The Philippines on Friday filed three drug-related charges against a senator and staunch critic of President Rodrigo Duterte’s war on drugs, saying she allegedly received money from drug dealers inside the country’s prisons. More than 7,700 people have been killed in the narcotics crackdown since Duterte took office on June 30, about 2,500 in police operations, while the rest are being investigated.
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Human rights groups believe many other deaths that police attributed to vigilantes were carried out by assassins likely colluding with police. The government and police vehemently deny extrajudicial killings have taken place.
Senator Leila de Lima, her former driver, two bodyguards and a former national prison official face arrest next week once a court has issued arrest warrants, Justice Minister Vitaliano Aguirre told a news conference.
“These are non-bailable offences under the country’s anti-drug laws,” Aguirre said, adding that a guilty verdict would bring a penalty of life imprisonment. “These are not the product of politics, the cases were carefully studied.”
According to information filed at the Muntinlupa trial court in the south of Manila, the capital, de Lima received 5 million pesos ($100,000) delivered to her home when she was justice minister in the years 2010 to 2016.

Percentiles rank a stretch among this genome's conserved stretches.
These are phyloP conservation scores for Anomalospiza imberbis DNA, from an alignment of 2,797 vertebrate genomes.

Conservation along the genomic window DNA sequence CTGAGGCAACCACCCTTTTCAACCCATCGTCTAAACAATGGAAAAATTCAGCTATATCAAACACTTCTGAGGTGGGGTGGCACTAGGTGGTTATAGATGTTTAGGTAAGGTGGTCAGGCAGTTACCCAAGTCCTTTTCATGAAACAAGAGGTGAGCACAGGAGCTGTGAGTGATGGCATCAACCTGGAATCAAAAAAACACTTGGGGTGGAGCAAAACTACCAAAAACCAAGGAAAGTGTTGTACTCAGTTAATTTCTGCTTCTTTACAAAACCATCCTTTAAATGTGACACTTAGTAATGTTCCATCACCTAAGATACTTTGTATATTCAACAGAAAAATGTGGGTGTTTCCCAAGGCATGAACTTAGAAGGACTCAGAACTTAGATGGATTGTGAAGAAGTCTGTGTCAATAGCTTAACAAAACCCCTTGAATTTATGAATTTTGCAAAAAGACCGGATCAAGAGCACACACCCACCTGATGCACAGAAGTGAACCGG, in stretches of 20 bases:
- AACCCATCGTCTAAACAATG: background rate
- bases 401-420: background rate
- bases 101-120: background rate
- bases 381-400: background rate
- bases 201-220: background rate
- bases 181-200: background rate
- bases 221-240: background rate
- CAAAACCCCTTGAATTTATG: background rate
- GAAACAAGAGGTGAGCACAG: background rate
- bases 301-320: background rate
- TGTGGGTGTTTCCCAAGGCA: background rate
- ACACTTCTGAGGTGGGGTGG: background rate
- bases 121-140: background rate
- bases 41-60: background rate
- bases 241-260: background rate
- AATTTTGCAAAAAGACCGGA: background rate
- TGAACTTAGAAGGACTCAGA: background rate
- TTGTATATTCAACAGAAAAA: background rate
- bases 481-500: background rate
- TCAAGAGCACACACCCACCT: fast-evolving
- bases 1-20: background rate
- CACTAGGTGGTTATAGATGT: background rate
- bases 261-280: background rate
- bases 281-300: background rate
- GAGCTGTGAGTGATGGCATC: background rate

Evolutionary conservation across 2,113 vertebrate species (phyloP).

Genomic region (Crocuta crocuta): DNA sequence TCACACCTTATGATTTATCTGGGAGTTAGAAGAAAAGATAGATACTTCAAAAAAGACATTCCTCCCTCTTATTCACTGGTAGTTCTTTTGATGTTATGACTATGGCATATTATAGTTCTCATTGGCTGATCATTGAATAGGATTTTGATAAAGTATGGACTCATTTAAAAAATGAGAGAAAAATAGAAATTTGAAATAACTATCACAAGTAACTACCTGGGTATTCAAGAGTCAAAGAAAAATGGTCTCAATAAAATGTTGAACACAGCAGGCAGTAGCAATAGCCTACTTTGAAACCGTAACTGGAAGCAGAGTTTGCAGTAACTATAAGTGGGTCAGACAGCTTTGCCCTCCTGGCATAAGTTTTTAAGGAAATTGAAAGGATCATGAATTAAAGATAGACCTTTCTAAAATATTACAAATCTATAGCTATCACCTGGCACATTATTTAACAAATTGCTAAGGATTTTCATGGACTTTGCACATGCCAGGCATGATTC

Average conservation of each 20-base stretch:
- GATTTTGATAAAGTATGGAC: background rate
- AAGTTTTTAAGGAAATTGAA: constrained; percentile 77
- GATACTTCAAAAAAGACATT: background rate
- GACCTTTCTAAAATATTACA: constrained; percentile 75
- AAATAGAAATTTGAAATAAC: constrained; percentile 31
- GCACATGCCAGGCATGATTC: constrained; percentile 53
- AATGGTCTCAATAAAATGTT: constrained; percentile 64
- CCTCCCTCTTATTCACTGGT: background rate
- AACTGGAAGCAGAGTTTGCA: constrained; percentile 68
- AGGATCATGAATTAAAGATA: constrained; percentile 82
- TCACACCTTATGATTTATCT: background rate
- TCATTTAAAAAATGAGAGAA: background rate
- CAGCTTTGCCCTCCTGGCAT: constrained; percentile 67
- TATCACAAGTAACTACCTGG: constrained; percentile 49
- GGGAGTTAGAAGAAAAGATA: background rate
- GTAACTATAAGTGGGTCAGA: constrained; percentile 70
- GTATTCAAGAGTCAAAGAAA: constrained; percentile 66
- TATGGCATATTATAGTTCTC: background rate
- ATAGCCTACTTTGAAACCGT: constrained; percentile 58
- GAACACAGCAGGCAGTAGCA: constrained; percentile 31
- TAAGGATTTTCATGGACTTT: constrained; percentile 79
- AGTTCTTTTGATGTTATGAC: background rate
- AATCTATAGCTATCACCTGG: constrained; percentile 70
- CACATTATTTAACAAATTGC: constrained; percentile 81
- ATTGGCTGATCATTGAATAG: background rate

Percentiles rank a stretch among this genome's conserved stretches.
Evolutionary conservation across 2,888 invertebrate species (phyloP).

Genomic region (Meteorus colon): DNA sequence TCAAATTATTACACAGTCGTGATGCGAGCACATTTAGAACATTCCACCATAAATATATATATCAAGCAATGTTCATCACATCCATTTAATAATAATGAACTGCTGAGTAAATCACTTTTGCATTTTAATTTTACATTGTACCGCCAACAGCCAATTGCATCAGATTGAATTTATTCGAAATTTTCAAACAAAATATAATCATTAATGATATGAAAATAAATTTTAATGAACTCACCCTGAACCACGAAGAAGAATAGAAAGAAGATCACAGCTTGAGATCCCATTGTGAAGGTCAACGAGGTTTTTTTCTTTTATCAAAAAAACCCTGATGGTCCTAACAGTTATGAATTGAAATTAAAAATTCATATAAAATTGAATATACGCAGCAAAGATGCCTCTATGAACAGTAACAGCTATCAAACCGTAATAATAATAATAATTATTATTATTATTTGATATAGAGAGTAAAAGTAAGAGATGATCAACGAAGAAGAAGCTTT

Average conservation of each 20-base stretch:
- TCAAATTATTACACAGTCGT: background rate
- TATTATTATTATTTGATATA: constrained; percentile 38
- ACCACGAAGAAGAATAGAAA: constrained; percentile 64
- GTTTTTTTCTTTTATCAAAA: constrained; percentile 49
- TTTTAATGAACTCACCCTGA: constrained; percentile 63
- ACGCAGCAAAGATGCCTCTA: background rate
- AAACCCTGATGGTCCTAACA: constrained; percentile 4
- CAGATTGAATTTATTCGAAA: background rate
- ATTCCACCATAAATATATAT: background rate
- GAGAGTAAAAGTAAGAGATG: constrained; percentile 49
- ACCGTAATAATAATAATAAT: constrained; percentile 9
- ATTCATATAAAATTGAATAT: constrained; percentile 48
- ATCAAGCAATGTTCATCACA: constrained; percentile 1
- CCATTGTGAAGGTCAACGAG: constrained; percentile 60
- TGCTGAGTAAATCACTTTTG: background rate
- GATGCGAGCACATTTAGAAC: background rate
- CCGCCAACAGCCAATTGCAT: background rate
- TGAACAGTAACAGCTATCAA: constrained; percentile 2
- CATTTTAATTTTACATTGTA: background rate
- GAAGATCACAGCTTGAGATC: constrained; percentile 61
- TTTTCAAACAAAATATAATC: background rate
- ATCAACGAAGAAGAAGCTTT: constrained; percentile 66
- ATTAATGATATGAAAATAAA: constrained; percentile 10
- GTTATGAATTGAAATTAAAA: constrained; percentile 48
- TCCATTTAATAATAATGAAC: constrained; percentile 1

She also allowed a convicted felon to run a drug trading business from inside national prisons, which police described as controlling about 70 percent of large-scale sale and distribution in the Philippines, it added.
“The criminal charges and prosecution are nothing less than a politically motivated act,” de Lima said, denying all the allegations, and vowing to fight a battle for human rights and democracy.
“This is the kind of vindictive politics that we only expect from this regime,” she said in a statement, accusing Duterte of trying to “clamp down on any vocal opposition to a policy of extrajudicial killing”.
Three weeks ago, Duterte halted all anti-drug operations by police, after a South Korean businessman was kidnapped and strangled to death inside the national police headquarters in October.
Aguirre said the justice ministry would refer another case against de Lima to the anti-graft body and investigate allegations that she received about 8 million pesos from a known drug dealer in 2015 for her senatorial election campaign.
De Lima has also denied this allegation, saying she did not receive the money.
The drug-related cases she faces were based on the testimony of convicted felons and former prison officials during a congressional inquiry on drug trade in national prisons.